Sunday, April 05, 2015

The problem of "simple justice"?

In the republication view, merit is defined in terms of God's revealed will as specified by the terms of the covenant. Simply stated, merit is whatever God says it is. According to the republication position, the nature of the specified condition is ultimately irrelevant for determining its meritorious or non-meritorious character. The condition may be perfection (as in the covenant with Adam), or it may be something less than perfection (as in the Mosaic covenant). A work is meritorious, therefore simply when God decides to accept it as such through the stated stipulations or conditions of a particular covenantal arrangement. Kline referred to this as simple justice. ... In this redefined view of merit, there is no longer any need or place for the previous distinction made between Adam's covenant merit in contrast to Christ's strict merit. In terms of the definition of merit, Adam and Christ can equally earn the rewards of their respective covenants according to the principle of simple justice.(Andrew M. Elam, Merit and Moses, 67)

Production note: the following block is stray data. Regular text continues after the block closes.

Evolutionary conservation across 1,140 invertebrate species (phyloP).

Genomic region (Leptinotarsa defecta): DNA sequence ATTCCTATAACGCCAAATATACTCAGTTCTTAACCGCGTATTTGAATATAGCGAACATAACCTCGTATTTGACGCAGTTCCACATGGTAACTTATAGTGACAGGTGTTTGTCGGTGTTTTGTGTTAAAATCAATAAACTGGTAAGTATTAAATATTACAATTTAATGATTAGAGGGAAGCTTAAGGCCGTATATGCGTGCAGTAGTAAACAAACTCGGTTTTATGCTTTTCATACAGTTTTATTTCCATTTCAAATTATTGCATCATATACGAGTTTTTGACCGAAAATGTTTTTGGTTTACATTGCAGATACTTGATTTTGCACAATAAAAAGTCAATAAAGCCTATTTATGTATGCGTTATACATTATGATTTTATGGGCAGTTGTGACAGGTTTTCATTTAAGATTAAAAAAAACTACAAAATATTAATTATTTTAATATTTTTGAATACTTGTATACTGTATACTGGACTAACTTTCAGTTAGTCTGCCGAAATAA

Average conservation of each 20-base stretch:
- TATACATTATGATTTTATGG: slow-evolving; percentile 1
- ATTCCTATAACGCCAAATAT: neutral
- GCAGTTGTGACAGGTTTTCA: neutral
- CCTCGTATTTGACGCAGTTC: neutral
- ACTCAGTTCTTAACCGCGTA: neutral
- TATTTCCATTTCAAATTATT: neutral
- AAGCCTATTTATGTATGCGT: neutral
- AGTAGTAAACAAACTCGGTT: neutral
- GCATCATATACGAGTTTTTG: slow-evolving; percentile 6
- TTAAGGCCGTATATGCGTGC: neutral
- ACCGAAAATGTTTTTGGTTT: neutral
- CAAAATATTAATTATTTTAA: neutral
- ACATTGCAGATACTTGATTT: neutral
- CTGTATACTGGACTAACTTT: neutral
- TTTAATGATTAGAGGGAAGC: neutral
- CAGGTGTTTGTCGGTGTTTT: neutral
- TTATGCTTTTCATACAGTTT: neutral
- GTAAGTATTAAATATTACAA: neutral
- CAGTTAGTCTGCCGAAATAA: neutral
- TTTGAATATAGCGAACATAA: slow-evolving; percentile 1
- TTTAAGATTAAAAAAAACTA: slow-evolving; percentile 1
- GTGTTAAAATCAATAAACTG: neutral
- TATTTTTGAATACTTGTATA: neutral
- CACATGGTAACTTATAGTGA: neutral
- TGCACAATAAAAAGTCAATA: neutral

In dealing with Kline's view of merit, the authors claim that Kline teaches something called "simple justice," which is a merit that is nominalistic and totally arbitrary. Whatever God says is merit is merit. This sounds wrong, but the issue is: Is this a correct representation of what Klineans hold to?

First of all, it must be mentioned that claiming that both Christ and anyone else (e.g. Adam, Israel) "merit" in the same way is totally in error. Nowhere have the authors given any proof that any Klinean believed that, and one should not argue from silence. If we remember that we are talking about Form, and especially literary forms, then one should be cautious about reading one's preconceived notions into what Klineans write. Just because Kline mentioned the phrase "simple justice" and link Adam with Christ does not imply that the two "merit" in exactly the same way, since a typological relationship might just be referenced here, not some "ontological" equivalence.

"Covenant merit" deals with the logical construction of the covenant condition and reward. In form, it seems very similar to how "simple justice" seems to be construed, except it is a logical construct whereas it is unclear what kind of construct "simple justice" is. As such, on this topic it seems to me that Kline's view of merit require more clarification, yet even apart from that it can be seen that critics of Kline are grasping at straw to make the charges stick.

No comments: